"Literacy Narrative for First-Year Writing"

Hi. I'm Sid Dobrin. This video addresses the literacy narrative
assignment. Because the literacy narrative is such a common
assignment in first-year writing classes, I de- signed this prompt to be flexible to
allow you to adapt it to your specific curricular needs. That said, though, I do have a few suggestions
for assigning the literacy narrative, particularly within the frame of Writing Situations. When I ask students to respond to the literacy
narrative assignment, I emphasize that while the literacy narrative is a specialized kind
of personal narrative, the real purpose in writing literacy narratives is not just to
share your experiences, but to open the doors to making connections with other's experiences. That is, the literacy narrative should be
written to encourage response and participation within the situation. The literacy narrative, that is, asks students
to participate, to see their narratives and experiences as being part of a dynamic conversation
about the commonalities and differences in how we all learn to read and write. Thus, when the assignment asks students to
focus on one or two events, the idea is to write about events that others can relate
to or that the audience might connect with because of similar experiences. Ultimately, because literacy is really about
learning to navigate within particular communities, the literacy narrative should be about how
each student writer identifies with his or her entry into those communities. In this way, I try to emphasize with my students
that the literacy narrative may be a personal narrative, but it is really a narrative about
how you personally learned much more social conventions of reading and writing. I will say, too, that one of the things I
emphasize when I teach the literacy narrative and make this assignment, I try to get students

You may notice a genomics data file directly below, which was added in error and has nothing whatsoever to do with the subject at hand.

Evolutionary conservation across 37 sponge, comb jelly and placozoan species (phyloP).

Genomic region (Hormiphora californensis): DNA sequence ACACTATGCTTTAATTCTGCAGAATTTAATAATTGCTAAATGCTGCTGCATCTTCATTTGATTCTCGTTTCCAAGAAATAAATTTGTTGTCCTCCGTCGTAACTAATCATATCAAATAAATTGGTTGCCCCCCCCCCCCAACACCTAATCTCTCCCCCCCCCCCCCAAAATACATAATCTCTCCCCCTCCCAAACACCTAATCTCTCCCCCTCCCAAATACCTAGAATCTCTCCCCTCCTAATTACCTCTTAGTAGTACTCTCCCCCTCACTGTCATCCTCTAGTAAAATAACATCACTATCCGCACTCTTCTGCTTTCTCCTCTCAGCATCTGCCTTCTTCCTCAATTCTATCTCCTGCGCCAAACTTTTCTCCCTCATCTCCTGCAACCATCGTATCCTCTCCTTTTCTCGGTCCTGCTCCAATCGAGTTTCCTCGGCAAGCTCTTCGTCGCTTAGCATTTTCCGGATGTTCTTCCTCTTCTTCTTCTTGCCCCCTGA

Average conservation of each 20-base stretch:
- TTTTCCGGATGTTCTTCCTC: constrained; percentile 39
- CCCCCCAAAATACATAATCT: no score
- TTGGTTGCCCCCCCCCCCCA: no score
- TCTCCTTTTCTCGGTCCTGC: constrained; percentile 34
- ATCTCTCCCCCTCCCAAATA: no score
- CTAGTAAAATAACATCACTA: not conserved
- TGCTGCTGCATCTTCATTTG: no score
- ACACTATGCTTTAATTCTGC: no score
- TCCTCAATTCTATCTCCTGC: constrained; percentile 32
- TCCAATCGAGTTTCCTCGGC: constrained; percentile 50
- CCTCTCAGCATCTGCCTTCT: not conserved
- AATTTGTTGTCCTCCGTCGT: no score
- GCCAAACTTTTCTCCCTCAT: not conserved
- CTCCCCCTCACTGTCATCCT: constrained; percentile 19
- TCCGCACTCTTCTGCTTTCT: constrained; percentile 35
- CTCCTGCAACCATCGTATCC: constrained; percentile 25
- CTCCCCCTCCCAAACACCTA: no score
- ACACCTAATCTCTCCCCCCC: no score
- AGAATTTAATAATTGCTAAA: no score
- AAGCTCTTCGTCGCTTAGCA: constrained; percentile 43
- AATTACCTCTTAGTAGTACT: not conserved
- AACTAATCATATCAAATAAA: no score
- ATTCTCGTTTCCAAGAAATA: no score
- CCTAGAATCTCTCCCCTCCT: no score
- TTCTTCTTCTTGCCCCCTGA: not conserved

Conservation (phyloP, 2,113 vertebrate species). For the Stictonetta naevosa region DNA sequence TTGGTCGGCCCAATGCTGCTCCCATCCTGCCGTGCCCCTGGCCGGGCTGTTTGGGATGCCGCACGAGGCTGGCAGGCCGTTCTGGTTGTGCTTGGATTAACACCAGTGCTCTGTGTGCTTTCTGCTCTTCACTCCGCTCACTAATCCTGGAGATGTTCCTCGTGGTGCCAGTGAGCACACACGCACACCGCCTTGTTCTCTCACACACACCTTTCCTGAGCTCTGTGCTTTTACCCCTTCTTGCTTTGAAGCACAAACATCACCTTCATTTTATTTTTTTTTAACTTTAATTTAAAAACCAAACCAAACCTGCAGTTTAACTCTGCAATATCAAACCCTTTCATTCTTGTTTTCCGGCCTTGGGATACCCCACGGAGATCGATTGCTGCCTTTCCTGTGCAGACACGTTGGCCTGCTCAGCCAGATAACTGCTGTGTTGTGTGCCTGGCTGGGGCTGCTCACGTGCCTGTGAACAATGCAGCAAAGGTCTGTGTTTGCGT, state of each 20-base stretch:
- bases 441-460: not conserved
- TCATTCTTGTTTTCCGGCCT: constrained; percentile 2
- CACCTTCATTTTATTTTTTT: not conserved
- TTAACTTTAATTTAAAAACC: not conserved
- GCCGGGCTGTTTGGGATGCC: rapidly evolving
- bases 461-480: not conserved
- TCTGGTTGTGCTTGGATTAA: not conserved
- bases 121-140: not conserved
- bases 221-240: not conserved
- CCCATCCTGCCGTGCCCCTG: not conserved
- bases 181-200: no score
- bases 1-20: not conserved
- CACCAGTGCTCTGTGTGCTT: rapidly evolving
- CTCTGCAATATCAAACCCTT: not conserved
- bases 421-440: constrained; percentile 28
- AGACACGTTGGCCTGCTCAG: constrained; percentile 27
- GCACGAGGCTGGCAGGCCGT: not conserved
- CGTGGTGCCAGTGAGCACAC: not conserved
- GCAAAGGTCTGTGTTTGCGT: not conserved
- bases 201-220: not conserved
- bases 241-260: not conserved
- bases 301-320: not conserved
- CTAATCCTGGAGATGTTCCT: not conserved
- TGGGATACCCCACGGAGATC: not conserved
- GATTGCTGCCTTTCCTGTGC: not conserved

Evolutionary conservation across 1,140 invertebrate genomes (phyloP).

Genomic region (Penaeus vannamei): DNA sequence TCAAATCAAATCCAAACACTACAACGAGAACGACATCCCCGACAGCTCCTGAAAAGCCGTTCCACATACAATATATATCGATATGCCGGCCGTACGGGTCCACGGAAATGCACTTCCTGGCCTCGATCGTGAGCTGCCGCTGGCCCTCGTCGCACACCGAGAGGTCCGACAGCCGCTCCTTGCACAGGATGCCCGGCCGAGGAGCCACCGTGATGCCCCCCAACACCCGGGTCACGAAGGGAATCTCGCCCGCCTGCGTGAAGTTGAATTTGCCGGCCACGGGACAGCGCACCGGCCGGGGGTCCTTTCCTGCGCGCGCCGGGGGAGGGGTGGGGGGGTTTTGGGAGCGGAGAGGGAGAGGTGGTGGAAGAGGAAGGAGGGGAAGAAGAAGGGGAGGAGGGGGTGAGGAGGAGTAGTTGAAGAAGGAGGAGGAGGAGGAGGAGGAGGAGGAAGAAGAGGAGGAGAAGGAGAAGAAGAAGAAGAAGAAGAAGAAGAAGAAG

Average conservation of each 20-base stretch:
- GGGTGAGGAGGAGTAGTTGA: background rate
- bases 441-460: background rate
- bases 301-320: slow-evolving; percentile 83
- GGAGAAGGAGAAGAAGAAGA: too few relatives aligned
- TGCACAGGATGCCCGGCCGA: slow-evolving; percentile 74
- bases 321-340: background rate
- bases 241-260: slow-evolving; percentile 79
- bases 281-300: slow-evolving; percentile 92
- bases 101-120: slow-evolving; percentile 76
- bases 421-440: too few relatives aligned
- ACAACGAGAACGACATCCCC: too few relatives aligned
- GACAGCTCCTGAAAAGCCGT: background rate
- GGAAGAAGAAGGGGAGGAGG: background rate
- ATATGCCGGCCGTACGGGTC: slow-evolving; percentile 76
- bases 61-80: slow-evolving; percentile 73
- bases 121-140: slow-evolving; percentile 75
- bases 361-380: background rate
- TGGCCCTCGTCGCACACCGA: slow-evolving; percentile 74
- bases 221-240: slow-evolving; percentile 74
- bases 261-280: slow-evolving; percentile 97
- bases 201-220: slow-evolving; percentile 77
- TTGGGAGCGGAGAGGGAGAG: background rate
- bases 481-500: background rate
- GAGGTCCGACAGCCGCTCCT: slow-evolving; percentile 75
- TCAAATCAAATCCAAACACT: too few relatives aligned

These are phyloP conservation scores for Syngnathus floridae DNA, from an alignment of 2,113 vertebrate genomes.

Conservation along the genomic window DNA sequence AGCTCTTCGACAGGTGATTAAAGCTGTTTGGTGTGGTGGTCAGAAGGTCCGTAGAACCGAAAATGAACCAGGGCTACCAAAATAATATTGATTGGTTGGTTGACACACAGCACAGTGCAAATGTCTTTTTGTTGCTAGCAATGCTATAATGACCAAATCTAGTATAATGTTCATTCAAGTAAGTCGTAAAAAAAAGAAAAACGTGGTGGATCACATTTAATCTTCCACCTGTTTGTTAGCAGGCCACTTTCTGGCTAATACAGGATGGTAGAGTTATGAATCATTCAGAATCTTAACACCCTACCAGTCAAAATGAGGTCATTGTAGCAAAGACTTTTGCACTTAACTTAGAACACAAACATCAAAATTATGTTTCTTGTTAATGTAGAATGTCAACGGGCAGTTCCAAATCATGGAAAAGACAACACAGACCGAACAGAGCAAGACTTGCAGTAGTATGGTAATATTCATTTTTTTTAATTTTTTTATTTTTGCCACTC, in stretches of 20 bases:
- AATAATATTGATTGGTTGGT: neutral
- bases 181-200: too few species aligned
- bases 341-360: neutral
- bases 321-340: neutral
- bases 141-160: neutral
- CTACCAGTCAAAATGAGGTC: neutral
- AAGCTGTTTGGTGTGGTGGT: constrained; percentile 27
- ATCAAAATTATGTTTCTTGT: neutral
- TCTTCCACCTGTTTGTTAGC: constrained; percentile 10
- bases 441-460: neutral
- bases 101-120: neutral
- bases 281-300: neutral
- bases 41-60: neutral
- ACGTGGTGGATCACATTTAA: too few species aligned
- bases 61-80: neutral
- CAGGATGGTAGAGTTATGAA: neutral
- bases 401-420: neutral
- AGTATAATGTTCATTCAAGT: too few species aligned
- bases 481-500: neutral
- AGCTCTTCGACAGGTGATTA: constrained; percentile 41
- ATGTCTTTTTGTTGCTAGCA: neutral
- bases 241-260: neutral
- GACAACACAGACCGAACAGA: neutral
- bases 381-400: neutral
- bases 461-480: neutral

to focus on the idea of literacy when they map their narratives. It's relatively easy for students to write
the "I knew I loved to read when my mom used to read Harry Potter to me and my sister"
narrative or the "Mrs. Smith was my favorite kindergarten teacher because she read Skippy
John Jones to me" narrative. But I want students to be a bit more critical
in their thinking about those events and focus on what they learned and how those events
actually contributed to their own literacies. These are the kinds of narrative details that
help writers and readers find connections within the situation. This also helps students understand the kinds
of things I'll be looking for when assessing their literacy narratives. When I talk with them about how I'll assess
their assignment responses, I stress the importance of the purpose segment and the thesis segment
of the assessment rubric. I also try to explain the connection between
making claims about their literacies and the situational aware- ness and rhetorical knowledge
parts of the rubric as well. So, those are some of the key things I focus
on when I make this assignment. I'm sure you have areas you focus on, as well,
when teaching literacy narratives, and I hope this assignment helps you get at those things
with your students. Thanks for using Writing Situations and thanks
for watching.

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